A federal judge on Jan. 22 drastically reduced a nearly $2 million verdict against a Minnesota woman found guilty last year of sharing 24 songs over the internet, calling the jury’s penalty “monstrous and shocking,” reports the Associated Press. U.S. District Judge Michael Davis reduced the $1.92 million penalty a jury imposed against Jammie Thomas-Rasset to $2,250 per song, or about $54,000. “The need for deterrence cannot justify a $2 million verdict for stealing and illegally distributing 24 songs for the sole purpose of obtaining free music,” Davis wrote. He also denied Thomas-Rasset’s request for a new trial. He gave the Recording Industry Association of America seven days to either accept the smaller penalty or to ask for another trial to set new damages. Cara Duckworth, a spokeswoman for the RIAA, said the group’s attorneys were still analyzing the ruling and would have no immediate comment. Under federal law, the recording companies are entitled to $750 to $30,000 per illegally downloaded song—but the law allows the jury to raise that to as much as $150,000 per track if it finds the infringements were willful. That has led to other large verdicts, including one against Rhode Island graduate student Joel Tenenbaum, who last year was fined $675,000 for downloading and distributing 30 songs. His lawyers are seeking a new trial or reduced damages…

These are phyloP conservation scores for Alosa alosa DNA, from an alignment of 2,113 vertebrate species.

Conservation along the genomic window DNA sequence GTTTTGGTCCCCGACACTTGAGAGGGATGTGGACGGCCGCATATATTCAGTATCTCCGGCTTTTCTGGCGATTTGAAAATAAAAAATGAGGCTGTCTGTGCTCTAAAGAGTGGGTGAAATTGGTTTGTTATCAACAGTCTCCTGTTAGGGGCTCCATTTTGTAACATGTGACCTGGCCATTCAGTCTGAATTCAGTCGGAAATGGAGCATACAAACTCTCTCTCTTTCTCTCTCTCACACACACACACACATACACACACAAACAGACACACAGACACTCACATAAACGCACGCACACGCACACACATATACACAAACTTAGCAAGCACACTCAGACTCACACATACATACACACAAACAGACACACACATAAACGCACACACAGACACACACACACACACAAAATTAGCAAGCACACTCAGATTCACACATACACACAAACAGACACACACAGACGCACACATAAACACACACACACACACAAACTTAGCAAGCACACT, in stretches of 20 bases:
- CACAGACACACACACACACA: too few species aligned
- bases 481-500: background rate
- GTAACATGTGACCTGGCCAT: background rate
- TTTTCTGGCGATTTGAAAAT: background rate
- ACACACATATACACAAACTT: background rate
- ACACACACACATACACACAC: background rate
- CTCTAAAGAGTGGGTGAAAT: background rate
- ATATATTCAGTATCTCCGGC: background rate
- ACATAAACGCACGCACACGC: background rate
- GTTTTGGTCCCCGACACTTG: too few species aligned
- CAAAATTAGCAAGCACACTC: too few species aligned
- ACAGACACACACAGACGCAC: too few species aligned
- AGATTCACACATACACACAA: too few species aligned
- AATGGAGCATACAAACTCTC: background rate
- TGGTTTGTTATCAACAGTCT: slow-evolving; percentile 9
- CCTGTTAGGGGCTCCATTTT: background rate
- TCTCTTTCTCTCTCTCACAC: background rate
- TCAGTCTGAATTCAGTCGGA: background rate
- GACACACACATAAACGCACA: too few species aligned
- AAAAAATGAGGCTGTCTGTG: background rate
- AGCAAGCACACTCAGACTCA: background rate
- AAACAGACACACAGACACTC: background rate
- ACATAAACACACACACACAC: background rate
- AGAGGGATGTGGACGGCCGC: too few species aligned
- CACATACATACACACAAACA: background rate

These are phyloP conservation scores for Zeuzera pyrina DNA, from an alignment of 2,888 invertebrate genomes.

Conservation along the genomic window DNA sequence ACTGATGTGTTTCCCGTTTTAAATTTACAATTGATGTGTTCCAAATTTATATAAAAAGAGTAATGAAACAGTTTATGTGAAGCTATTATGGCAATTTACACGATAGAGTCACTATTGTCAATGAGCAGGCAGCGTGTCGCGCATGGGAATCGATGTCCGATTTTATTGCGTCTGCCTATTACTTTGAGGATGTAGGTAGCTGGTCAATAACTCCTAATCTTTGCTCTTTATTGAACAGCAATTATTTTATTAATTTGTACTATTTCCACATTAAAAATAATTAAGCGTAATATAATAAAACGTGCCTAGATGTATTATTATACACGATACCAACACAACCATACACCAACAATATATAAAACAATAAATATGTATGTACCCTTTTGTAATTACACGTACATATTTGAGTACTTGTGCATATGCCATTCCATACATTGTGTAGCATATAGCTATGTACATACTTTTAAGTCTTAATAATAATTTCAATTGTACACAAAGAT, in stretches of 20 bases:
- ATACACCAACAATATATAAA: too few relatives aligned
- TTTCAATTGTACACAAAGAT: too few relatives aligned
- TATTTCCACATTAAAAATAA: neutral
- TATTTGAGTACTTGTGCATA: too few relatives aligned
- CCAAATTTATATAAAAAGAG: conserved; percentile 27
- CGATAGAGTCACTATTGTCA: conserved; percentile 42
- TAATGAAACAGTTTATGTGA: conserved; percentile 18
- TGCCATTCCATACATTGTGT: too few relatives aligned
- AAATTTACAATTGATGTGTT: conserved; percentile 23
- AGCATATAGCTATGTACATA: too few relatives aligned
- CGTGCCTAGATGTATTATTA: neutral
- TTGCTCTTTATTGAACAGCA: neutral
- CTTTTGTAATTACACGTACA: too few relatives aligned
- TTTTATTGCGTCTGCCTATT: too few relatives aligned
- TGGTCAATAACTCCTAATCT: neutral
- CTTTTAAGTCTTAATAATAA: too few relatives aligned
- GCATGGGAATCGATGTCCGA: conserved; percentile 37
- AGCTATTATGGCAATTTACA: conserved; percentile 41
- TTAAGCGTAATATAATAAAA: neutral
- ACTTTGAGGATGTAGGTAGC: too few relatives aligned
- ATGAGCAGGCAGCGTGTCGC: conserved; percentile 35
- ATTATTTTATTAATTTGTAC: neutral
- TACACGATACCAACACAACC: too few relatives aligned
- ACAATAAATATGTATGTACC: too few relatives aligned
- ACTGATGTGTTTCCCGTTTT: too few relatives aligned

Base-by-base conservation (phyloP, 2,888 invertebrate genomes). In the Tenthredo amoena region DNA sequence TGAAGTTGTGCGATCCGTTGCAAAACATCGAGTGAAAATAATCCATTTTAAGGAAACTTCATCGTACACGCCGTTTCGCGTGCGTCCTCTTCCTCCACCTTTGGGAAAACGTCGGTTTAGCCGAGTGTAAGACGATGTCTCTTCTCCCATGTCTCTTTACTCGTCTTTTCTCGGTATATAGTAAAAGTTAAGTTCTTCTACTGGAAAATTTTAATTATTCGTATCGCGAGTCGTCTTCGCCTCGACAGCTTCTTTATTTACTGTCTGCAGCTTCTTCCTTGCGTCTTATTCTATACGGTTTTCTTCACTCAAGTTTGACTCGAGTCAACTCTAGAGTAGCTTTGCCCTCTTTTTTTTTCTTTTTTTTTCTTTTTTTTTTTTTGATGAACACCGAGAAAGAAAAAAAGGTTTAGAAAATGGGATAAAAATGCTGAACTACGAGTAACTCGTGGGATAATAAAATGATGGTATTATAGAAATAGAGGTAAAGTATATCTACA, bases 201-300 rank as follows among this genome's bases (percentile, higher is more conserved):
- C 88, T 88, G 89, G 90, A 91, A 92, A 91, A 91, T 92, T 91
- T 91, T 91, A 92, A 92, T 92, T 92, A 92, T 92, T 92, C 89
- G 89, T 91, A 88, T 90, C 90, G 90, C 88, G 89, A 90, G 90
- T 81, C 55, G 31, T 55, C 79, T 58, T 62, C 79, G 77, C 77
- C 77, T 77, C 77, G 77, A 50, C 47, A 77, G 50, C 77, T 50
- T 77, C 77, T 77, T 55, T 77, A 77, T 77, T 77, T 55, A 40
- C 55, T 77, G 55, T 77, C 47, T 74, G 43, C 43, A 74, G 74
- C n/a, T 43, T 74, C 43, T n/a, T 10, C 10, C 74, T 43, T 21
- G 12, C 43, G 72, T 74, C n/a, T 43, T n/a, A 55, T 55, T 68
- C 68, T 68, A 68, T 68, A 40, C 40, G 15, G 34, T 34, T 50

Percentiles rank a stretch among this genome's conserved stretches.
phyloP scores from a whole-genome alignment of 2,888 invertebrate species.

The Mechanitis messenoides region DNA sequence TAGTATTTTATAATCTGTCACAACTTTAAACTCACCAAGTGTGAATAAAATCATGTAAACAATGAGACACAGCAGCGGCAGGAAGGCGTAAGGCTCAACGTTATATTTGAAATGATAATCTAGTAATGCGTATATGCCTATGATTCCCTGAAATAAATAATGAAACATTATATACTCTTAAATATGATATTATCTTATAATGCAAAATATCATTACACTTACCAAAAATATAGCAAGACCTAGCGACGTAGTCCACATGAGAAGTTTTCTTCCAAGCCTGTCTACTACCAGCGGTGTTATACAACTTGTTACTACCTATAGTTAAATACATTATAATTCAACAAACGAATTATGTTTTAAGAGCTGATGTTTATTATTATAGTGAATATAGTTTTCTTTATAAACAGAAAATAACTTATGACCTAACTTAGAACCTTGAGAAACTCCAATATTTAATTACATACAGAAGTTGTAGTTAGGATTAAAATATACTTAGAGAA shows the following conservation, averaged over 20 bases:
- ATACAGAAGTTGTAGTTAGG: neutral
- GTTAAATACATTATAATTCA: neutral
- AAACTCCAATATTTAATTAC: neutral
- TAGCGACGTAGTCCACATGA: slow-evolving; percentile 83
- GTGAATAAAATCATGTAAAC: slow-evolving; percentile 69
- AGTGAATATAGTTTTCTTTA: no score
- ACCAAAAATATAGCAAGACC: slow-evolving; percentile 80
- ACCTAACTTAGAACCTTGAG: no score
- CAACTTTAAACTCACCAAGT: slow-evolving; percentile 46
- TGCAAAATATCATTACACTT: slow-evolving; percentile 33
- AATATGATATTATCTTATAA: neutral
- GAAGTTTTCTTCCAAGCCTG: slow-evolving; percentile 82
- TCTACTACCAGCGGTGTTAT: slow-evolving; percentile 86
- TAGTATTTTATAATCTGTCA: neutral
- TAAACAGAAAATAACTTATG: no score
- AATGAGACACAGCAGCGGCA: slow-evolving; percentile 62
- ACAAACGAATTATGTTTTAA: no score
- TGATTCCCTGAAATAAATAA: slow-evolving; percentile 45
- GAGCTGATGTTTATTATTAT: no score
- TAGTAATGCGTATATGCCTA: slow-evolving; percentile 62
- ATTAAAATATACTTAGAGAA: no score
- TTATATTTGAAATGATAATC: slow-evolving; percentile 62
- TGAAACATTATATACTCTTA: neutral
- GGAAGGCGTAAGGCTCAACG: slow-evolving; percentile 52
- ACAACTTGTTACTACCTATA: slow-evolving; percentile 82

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About the Author:

Meris Stansbury

Meris Stansbury is the Editorial Director for both eSchool News and eCampus News, and was formerly the Managing Editor of eCampus News. Before working at eSchool Media, Meris worked as an assistant editor for The World and I, an online curriculum publication. She graduated from Kenyon College in 2006 with a BA in English, and enjoys spending way too much time either reading or cooking.

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